This section provides an overview and introduction to DARs and how they can be used. Use this to find out what DARs are and why you might want one.

What is a Digital Asset Register?

A DAR is a tool for gathering information about digital content to support an understanding of the digital content held by an organization, and to facilitate efficient management of its preservation. It will capture information such as a brief description of digital content, where content is stored, its size, what formats are included, and who holds intellectual property rights. A DAR might take the form of a spreadsheet, a database, or another format that is useful for practitioners.

A DAR provides an overarching view of digital content that helps practitioners to identify gaps, overlap, related risks, and other information useful to making preservation decisions and managing content over time. The information held in a DAR can also be useful when making the case for digital preservation, as it allows the generation of key statistics about the content.

A DAR, as a high-level summary used for managing content, exists at one end of the spectrum of the information you will need to help manage digital content. At the other end of the spectrum, you may look to maintain item level metadata in what can be referred to as “File Manifests”. These capture detailed metadata about individual files that can include the file’s name, location, size, and format.

Why Build a Digital Asset Register?

Building a DAR can bring many benefits in relation to the management of digital content. By its nature, digital content is ephemeral. There is no easily identifiable “original” in the way there can be for physical, analogue records. Digital files contain binary information on storage media that is easy to replicate and requires software and hardware to be able to interpret it. To help manage this less tangible content, we need new ways to record information about what we have, where it is stored, and what we need to do to preserve it over time.

With these issues in mind, perhaps the primary benefit of a DAR is the ability to gain intellectual control of digital content held by your organization. Carrying out a survey to gather the information for your DAR will allow a unique opportunity to “get to know'' your digital content. You will get a better “big picture” understanding of the landscape of your digital content, whilst also gathering useful data on content types, file formats, intellectual property rights, risks, and more.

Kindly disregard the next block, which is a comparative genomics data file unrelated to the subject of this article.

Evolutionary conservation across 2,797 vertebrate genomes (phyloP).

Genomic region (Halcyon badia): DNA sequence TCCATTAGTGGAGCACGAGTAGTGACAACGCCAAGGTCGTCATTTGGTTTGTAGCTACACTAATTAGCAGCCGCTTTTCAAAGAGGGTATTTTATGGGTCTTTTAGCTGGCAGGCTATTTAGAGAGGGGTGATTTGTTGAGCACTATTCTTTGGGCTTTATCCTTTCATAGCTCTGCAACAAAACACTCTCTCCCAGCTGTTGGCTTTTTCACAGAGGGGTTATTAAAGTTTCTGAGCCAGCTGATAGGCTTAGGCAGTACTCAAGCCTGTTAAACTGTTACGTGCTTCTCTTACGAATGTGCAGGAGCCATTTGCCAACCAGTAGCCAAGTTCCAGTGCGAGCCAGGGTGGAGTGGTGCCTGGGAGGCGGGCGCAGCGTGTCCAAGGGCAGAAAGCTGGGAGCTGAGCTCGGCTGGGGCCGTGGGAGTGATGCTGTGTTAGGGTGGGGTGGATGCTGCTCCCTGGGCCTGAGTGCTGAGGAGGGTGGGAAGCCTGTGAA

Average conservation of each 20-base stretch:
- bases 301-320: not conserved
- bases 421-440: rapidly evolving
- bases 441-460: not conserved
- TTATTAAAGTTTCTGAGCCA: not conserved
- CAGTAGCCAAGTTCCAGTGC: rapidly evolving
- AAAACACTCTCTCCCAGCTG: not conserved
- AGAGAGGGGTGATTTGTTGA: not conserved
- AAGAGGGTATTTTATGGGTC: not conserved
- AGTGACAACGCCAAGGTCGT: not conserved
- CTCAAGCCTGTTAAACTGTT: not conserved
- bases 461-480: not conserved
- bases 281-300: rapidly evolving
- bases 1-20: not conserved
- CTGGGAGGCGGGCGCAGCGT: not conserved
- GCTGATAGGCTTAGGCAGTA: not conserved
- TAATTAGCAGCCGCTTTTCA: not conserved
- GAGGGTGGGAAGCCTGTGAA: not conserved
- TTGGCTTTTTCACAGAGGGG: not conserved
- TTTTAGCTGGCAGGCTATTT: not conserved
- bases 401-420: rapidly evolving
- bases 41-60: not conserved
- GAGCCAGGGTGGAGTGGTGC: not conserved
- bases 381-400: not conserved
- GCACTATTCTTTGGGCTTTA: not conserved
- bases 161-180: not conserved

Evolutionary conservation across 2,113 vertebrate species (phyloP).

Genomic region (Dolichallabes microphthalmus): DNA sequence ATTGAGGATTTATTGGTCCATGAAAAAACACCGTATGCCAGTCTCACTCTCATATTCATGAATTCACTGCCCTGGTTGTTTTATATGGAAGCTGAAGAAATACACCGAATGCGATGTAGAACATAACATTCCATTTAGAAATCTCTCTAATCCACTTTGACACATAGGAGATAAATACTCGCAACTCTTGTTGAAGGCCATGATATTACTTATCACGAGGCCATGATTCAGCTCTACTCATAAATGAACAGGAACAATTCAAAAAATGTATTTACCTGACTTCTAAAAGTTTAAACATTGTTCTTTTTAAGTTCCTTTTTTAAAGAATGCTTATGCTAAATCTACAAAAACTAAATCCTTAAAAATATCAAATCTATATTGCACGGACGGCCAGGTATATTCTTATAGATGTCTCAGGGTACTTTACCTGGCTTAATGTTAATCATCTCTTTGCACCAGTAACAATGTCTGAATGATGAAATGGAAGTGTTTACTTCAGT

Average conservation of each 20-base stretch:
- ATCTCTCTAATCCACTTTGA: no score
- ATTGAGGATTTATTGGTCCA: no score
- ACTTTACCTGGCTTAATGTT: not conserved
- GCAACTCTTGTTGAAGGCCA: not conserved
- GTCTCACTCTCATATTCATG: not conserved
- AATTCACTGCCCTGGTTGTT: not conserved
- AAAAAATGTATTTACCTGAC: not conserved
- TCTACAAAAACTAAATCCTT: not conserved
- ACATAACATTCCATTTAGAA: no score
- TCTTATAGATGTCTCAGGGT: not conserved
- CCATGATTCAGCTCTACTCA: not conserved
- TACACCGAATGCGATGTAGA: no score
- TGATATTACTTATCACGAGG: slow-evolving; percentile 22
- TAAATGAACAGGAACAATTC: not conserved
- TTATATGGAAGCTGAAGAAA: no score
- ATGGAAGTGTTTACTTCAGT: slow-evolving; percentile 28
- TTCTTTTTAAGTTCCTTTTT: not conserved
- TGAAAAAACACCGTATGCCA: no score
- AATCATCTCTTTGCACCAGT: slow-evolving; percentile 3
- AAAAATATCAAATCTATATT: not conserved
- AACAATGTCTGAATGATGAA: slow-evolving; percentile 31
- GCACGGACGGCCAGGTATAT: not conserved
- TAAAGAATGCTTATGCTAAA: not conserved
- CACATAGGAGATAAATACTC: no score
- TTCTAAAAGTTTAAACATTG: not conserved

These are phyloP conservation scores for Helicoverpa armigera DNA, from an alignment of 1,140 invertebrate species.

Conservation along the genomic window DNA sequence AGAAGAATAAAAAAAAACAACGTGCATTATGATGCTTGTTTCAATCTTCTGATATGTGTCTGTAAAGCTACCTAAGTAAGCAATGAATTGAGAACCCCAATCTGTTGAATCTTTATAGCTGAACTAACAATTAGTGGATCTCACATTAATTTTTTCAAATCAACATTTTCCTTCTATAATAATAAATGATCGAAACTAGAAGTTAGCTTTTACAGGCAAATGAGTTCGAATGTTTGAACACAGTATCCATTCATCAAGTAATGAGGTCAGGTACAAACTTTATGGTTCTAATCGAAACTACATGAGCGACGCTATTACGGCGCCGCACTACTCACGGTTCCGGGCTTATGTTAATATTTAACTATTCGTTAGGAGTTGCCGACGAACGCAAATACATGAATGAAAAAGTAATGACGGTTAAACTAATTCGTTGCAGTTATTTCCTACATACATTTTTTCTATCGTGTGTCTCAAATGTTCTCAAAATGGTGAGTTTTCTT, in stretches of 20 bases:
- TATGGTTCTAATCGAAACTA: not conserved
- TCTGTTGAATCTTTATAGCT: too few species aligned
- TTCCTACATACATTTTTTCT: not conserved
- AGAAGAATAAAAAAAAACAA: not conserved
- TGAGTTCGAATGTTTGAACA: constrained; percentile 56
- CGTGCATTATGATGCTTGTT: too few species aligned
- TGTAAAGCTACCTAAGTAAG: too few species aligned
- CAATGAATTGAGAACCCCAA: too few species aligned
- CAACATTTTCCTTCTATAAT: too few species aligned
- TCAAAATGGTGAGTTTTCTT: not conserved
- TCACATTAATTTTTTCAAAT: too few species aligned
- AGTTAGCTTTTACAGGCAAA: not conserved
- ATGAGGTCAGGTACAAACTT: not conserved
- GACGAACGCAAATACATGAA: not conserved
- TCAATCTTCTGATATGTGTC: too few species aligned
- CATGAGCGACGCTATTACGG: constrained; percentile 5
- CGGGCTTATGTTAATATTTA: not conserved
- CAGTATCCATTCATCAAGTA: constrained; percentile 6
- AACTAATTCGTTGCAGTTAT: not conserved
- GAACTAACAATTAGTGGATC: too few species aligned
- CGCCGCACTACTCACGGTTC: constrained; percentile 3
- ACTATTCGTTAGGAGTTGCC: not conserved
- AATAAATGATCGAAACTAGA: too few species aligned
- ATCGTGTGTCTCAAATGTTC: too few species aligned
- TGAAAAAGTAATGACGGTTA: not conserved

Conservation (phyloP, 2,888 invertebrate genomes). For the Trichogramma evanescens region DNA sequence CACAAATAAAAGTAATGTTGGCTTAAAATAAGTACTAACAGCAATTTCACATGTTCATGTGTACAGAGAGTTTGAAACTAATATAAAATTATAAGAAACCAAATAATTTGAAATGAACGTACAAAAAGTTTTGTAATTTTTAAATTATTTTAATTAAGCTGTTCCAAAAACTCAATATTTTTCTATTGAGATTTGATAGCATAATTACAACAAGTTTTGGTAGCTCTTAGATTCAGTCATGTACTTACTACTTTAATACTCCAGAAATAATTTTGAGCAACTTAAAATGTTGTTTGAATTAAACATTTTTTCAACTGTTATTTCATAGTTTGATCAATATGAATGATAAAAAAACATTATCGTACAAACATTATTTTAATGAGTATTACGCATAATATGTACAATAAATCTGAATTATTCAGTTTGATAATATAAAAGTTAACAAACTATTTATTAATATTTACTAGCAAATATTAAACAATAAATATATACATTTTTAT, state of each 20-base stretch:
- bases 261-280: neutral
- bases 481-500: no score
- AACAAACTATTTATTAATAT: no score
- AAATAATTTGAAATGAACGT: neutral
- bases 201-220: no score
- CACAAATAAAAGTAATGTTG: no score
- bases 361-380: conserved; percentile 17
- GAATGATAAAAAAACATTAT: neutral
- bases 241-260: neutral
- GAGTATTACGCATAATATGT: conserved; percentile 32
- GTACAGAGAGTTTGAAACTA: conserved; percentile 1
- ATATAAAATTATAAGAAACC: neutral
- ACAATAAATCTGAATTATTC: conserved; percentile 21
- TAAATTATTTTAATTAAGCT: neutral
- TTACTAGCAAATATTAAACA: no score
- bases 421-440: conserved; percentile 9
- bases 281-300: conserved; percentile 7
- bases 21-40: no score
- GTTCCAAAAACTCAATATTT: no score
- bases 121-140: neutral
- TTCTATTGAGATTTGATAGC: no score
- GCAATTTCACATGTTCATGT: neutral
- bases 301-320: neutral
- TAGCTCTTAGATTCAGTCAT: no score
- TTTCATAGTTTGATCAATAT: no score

It also allows you to capture a view of your digital content in a “non-systems centric” way. This means bringing together information by intellectual grouping, e.g. by accession, collection, or series, rather than capturing simple information such as how many files are held in a particular storage area, repository, or digital asset management system.

Building a DAR can also facilitate better management of digital content by:

  • Capturing important information in one place that might otherwise be scattered across accession records, paper documentation, catalogues, or not captured at all.

  • Acting as a finding aid for content not yet fully processed.

  • Providing information needed to plan and prioritize ingest and processing of digital content.

  • Facilitating retention decisions and processes.

  • Establishing clear responsibilities for the management and preservation of digital content.

Building a DAR also brings a range of potential advocacy benefits, allowing engagement with a wide range of colleagues and providing a reason to discuss the importance of digital content and how it is managed. Due to its lack of physical presence, digital content can sometimes be “invisible” to those not working with them directly. The information and statistics that can be generated from a DAR can help to convey their extent. Ultimately, the resulting DAR can also help frame the digital content as an organizational asset, and the information it contains can be used to make the case for additional resources for digital preservation. Additionally, it provides a concrete reason to request the time and resources required to complete a full survey to assess the extent of your digital content. Without a defined and practical end product like a DAR, it can be difficult to persuade decision makers of the importance of this process.

Finally, you may wish to build a DAR as it is a recognized good practice activity that is recommended by a number of accreditation and bench-marking processes. In the UK, a DAR is a useful tool to help support Archive Service Accreditation, providing information needed for the application, as well as being a demonstration of robust management practices. The development and use of a DAR is also mentioned in the DPC’s Rapid Assessment Model (DPC RAM), and building your own will aid in leveling-up your digital preservation capabilities. These requirements can also, in turn, feed into advocacy activities, showing the importance of a DAR and how its development and use will reflect well on the organization’s digital preservation activities.


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